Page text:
Thursday, September 30, 2021

In nine images: A visit to historic St. John's Episcopal Church

The exterior of the church, near downtown Columbia, Tenn.

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The baptismal font.
I’ve visited the cemetery behind St. John's Episcopal Church in Ashwood, Tenn., a dozen or so times. That's where Confederate Major General Patrick Cleburne, a Battle of Franklin victim on November 30, 1864, was buried until the Irish-born soldier’s 1870 exhumation and re-burial in Helena, Ark. A visit to the graves of slaves here, in a separate area from the white burials, is especially meaningful for me.

I recently spent time inside this magnificent plantation church, completed in 1842 for the Polk brothers, whom you can read about here in my Rambling column for Civil War Times magazine. True story: A U.S. Army soldier tooted on a pipe he swiped from the church organ as he marched up Mount Pleasant Pike, which was used often by both armies. You can see the pike in the image I shot through a second-floor window of the church. Slaves worshipped here, too.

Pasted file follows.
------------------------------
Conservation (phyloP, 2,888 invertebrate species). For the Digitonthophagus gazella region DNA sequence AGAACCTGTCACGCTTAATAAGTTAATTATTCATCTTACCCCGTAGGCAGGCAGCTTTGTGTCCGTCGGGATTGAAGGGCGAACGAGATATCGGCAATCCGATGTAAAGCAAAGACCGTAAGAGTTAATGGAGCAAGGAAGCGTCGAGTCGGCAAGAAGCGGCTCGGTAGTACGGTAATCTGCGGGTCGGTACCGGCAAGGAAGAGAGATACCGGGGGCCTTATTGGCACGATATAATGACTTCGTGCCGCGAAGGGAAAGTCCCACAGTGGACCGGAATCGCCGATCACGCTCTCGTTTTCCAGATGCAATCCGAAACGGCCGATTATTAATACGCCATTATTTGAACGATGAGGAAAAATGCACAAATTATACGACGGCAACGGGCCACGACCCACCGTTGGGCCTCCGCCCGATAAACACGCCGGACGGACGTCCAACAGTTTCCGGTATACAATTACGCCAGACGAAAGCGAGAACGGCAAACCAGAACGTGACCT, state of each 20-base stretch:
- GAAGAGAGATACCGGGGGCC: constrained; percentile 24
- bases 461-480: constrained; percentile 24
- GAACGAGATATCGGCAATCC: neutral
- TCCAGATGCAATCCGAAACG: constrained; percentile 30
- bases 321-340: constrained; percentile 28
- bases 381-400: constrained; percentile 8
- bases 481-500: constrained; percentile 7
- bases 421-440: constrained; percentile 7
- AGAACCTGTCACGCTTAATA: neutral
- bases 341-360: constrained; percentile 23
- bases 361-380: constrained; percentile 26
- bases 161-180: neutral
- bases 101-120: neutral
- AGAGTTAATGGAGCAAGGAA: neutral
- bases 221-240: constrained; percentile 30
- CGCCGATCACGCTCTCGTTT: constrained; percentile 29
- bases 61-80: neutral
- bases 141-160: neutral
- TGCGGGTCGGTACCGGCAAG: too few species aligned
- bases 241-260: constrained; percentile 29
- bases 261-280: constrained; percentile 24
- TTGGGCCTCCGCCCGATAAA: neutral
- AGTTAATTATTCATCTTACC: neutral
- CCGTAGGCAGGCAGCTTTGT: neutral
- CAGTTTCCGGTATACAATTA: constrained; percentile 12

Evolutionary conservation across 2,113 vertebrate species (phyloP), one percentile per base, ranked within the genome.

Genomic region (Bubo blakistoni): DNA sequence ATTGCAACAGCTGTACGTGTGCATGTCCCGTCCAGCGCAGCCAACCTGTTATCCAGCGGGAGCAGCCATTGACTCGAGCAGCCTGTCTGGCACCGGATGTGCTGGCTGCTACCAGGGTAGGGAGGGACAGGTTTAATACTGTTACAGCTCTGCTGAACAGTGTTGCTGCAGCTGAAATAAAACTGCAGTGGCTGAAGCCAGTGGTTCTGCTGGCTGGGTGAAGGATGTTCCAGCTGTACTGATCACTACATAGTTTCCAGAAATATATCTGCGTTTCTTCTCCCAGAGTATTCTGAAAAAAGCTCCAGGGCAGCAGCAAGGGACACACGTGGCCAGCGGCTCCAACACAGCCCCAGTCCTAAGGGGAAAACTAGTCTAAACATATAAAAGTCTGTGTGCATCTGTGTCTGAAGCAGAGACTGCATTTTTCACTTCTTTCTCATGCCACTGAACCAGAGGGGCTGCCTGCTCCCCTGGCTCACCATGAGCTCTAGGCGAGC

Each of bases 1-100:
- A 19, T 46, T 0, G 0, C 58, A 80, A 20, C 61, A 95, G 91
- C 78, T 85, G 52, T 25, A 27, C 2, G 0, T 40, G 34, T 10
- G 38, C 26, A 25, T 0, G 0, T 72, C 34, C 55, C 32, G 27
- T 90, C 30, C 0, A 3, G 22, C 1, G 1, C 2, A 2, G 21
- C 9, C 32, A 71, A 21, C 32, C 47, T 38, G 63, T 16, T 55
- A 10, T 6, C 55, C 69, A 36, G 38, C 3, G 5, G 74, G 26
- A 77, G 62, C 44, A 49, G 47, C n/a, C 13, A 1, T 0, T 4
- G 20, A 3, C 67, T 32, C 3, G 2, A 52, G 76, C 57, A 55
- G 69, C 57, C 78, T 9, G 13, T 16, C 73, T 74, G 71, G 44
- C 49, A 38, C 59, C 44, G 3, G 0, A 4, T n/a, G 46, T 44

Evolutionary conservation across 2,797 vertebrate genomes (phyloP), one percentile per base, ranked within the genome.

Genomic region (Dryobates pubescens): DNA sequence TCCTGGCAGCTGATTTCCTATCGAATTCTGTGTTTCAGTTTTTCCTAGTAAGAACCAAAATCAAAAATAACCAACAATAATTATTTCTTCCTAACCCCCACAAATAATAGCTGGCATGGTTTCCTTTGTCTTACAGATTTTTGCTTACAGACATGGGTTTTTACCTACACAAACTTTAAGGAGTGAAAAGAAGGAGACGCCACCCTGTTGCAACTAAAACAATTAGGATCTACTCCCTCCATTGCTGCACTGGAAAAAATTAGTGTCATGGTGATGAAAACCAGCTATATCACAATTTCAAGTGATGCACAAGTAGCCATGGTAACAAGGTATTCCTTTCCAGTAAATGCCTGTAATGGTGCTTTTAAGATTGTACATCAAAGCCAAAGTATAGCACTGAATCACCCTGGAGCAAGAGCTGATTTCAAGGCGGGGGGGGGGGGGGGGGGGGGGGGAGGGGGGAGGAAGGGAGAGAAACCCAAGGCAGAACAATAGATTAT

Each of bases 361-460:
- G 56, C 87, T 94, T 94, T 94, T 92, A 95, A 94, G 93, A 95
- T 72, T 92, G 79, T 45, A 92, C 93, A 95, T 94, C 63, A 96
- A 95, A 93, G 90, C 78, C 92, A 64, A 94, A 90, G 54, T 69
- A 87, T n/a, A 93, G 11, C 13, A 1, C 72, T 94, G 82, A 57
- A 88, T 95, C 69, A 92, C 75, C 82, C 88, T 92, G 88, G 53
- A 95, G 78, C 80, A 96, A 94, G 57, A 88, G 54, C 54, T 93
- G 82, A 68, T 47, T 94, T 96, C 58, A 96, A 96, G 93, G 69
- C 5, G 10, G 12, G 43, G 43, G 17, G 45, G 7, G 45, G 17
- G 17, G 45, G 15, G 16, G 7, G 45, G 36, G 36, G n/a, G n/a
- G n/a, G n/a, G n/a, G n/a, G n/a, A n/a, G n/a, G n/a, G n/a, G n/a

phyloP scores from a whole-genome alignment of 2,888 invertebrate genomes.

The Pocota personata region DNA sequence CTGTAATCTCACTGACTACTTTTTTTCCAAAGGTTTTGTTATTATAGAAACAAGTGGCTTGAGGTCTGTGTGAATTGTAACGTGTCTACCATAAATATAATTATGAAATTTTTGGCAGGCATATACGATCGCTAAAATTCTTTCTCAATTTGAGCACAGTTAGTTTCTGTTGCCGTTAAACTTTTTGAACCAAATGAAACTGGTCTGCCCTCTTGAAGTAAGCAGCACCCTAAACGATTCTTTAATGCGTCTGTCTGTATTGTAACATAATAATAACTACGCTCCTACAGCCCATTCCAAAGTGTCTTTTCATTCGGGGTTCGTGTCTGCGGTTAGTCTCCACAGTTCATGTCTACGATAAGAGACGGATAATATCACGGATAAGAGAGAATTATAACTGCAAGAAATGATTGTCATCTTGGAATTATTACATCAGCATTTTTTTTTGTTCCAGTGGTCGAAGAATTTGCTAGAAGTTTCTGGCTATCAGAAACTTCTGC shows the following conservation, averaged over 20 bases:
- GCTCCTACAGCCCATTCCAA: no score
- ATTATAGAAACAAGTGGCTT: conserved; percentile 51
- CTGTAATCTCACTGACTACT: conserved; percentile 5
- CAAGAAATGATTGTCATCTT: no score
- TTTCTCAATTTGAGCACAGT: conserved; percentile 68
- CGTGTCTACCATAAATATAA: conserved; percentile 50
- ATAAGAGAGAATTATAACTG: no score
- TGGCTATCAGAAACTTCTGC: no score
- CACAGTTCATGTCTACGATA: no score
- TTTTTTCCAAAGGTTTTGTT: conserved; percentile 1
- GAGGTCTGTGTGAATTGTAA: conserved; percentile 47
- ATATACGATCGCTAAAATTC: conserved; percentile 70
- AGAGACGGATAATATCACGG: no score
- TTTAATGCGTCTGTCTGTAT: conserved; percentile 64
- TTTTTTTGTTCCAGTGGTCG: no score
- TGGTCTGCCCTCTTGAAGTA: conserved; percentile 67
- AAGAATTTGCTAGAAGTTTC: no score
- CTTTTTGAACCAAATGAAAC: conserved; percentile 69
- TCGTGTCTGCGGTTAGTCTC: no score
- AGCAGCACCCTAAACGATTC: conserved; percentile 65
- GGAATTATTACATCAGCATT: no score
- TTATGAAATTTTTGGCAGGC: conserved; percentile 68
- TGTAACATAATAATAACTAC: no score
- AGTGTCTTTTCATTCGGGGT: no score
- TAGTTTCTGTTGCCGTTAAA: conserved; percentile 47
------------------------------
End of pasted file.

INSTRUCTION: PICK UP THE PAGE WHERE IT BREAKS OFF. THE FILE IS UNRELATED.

In 2001, according to the Episcopal church web site, teen vandals broke windows, damaged the beautiful baptismal font, tossed the organ from the second-floor loft into the sanctuary floor below, and toppled tombstones in the graveyard. The men were arrested and charged. The community, regardless of denomination, cleaned up the church and made repairs. Donations covered the cost.

The church is used once a year for services.

The magnificent exterior.
Nearly all the interior is original, including these pews.
A view of the altar.
A view of the interior of the Gothic Revival-style church.
Shadows on the original pews.
A view from the second-floor loft.
A view of Mount Pleasant Pike from a second-floor window. The pike was used by both armies.

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  1. G'Day John,

    As good as being there!

    Thanks John.

    Cheers, Rob


  2. Even in photos, you can feel the history.